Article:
I keep being so impressed with, and inspired by the things my friends are doing. I say “my friends” loosely to encompass the relationships I’ve known over time–in this case, one that started in preschool, flourished in elementary school, and sort of tapered off into a place of cordial hellos and mutual respect when we went to college. I’m talking about Abby VanMuijen, y’all. A fellow velvet overall and printed turtleneck wearer turned badass illustrator/activist/teacher at Cal Berkeley. You can find her Global POV work here. It’s powerful stuff.
Last night, she and I made our way into SF to catch up and ended up splitting a soft pretzel and beer flight while talking Art. Abby went from majoring in English to Urban Planning, and somewhere along the way, realized her brain was built to synthesize information with pictures. Symbols. Shades. Words. A connector, through and through, and a master of simple messaging, Abby has gone on to teach classes in visual note taking–originally offered to alleviate the frustrations students feel when they take notes during lectures, yet don’t retain knowledge.
Her rules for visual note taking:
1. paper can’t be lined
2. your hand can’t stop moving
I thought… well, hell… I’ll give it a go. Once we threw back the last of our hoppy nectars, we strolled down 5th to the San Francisco Chronicle, where author/artist idol Wendy MacNaughton gave a free talk (and copy of her new book, Meanwhile in San Francisco) to a very very very attentive audience. Leave it to the graphic journalist to present a most captivating story of her work.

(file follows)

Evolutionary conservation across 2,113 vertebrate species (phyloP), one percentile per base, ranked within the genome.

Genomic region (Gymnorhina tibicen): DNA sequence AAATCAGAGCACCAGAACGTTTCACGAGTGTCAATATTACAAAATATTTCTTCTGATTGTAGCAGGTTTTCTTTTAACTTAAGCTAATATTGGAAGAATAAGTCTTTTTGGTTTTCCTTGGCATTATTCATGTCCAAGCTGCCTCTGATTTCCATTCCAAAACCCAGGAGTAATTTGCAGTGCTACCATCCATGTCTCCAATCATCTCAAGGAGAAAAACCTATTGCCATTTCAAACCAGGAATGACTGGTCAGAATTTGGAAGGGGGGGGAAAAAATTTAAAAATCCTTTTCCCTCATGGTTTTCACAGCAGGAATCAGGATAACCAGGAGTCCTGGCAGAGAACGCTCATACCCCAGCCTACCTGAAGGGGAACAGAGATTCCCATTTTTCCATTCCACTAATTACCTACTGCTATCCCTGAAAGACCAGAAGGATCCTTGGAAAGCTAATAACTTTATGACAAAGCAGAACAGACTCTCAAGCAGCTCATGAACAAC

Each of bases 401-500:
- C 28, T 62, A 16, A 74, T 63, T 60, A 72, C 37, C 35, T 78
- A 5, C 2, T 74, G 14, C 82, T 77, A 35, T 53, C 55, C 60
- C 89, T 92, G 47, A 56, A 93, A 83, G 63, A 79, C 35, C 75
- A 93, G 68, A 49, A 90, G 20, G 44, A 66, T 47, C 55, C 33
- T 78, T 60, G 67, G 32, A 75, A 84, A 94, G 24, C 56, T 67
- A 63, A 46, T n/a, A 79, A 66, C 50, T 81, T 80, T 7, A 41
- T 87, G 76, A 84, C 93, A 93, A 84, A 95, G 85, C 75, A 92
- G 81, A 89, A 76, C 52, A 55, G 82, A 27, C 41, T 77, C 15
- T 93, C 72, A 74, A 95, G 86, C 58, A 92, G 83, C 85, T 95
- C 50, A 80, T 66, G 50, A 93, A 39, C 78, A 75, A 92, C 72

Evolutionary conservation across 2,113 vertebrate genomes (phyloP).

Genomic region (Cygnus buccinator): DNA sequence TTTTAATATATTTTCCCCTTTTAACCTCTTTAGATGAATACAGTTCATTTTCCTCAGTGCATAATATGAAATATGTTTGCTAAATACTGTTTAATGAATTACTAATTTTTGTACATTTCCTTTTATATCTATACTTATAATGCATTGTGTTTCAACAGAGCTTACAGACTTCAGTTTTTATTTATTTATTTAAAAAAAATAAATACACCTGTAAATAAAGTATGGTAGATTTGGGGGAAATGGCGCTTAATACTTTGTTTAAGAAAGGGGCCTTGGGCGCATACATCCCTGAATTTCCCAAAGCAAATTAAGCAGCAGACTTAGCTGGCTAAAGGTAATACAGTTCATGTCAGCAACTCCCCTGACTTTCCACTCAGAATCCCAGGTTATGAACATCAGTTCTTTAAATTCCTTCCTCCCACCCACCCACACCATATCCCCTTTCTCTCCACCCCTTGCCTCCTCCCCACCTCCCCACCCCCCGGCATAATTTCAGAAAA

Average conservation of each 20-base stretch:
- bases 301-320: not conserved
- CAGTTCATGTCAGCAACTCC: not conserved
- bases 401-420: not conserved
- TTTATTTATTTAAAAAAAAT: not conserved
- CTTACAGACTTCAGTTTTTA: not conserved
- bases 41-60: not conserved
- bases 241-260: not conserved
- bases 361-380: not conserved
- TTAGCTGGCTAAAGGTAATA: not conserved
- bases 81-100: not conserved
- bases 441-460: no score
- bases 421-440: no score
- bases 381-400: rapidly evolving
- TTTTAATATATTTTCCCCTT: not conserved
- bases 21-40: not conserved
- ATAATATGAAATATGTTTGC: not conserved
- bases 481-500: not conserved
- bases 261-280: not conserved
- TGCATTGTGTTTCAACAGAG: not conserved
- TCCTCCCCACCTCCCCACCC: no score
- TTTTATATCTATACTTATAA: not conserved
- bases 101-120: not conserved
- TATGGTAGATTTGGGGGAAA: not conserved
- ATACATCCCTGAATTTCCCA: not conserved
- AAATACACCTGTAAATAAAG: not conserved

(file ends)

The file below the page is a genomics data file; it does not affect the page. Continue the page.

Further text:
An installation of Wendy’s pen + water color works dress the Chronicle building walls.
And here starts the visual note taking. I owe it to Abby for showing me this rabbit hole of efficiency–you may not believe how much I remember:
Wendy started out as a Copywriter for an advertising agency called Goodby. She worked in the city, and described it as her dream job (getting paid to write, endless happy hours, perks and playtime and organized creativity!)
But she was not fulfilled, and wondered how she could get out.
Then she talked about how there was a mix up with her book shipment, and we’d all be receiving a free copy (!!)
Someone in the audience asked if she could speak louder, it was hard to hear in the back.
Wendy was recovering from a cold, and coughed intermittently